von dp am 15.Maerz 97 um 17:06:41:
zu: shockwave und Ausgabe in Dateien von Daniel am 22.Dezember 96 um 15:43:57:
Here's the current info I have, as of 3:30pm PST Friday:
-- WIRED reported Thursday morning that you could use a "getNetText" in
Shockwave to call out through Netscape Mail and read email on the local drive,
if you knew the path to the email.
-- This story has been picked up by a few other services, but is not yet
-- WIRED ran another story on Friday. A Netscape representative advises using
either their beta Communicator software, or using the D6 plugin. We do *not*
recommend use of the D6 plugin to solve this problem -- it is merely a preview
version for checking D6 features, and is not yet fully backwards-compatible with
all existing D4 and D5 sites, in all browsers, versions, and platforms.
-- The Shockwave team has been working on a new set of D5 plugins which we hope
to have available on the Macromedia website this weekend. These will lock off
the ability to exploit this hole in Netscape Mail.
-- According to MacInTouch, this hole can read any email on the local drive,
assuming you know the path to it. Someone has reported success in reading a
Eudora mailbox that was in the default position on the drive.
-- What can you do? Use beta Netscape Communicator or another browser. Use the
new Shockwave plugins available this weekend. Do not keep your mail in its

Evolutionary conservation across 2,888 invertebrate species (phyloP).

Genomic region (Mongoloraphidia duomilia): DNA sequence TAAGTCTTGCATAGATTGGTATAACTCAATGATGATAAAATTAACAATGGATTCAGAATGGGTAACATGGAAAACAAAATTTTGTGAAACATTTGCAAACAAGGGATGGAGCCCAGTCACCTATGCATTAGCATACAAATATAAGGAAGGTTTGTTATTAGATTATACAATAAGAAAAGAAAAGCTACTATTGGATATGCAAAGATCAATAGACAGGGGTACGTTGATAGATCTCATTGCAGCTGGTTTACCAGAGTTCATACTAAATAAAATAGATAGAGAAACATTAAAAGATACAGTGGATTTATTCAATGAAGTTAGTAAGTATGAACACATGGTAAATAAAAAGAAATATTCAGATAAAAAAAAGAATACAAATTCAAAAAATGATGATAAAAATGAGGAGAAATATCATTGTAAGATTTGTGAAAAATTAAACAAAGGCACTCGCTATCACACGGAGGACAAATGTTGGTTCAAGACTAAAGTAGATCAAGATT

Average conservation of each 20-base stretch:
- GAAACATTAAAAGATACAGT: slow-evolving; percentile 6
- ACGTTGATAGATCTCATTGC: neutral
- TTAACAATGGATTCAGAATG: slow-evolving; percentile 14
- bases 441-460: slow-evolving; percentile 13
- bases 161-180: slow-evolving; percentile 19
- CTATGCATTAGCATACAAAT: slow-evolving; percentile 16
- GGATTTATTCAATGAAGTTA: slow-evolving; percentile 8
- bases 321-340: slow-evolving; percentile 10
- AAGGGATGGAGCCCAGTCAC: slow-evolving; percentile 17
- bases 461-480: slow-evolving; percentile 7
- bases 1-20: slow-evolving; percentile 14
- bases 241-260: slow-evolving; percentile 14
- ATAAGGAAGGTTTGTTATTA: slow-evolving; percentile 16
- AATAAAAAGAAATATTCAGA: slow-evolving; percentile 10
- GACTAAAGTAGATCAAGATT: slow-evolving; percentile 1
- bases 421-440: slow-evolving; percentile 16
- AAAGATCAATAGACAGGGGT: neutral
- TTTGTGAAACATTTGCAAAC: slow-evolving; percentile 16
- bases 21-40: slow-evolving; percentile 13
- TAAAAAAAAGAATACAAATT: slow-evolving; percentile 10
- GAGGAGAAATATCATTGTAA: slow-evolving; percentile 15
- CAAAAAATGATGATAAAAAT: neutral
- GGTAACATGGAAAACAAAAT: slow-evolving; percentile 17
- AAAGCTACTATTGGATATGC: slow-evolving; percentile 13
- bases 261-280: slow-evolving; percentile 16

default installation directory. Create a new mailbox with a custom name for
sensitive mail. Any of these would foil the potential problem.
Summary: Yes, there is a way to read email, if a set of constraints is
satisfied. Netscape currently recommends using their beta browser. Macromedia
expects to have new plugins this weekend. There are also other things you can do
to prevent a hostile website from reading your email.
Macromedia Tech Support
Okay...I've kept quiet long enough on this subject because I didn't want to make this situation worse. But the Netscape security model really needs to be fixed because I can show you a Shockwave which can (theoretically) get to *any* file on the user's hard disk without using the mailbox protocol.
Here is the link to the demo: http://www.magic.ca/~qwi/insecure.html
Mind you that I have not and will not disclose the method publicly because of the even greater security risk. Macromedia engineers please contact me directly for the method (no fake engineers I hope).
P.S. The demo Shockwave works under both Mac and Windows (3.1 & 95) and will show the appropriate screens. Note that on the Mac, the default volume & path names are required for it to work; it is much easier to get to files under Windows. Although the demo only retrieves text files (Autoexec.bat & Config.sys on the PC and Bookmarks.html on the Mac), I managed to get it to read binary files off my hard drive.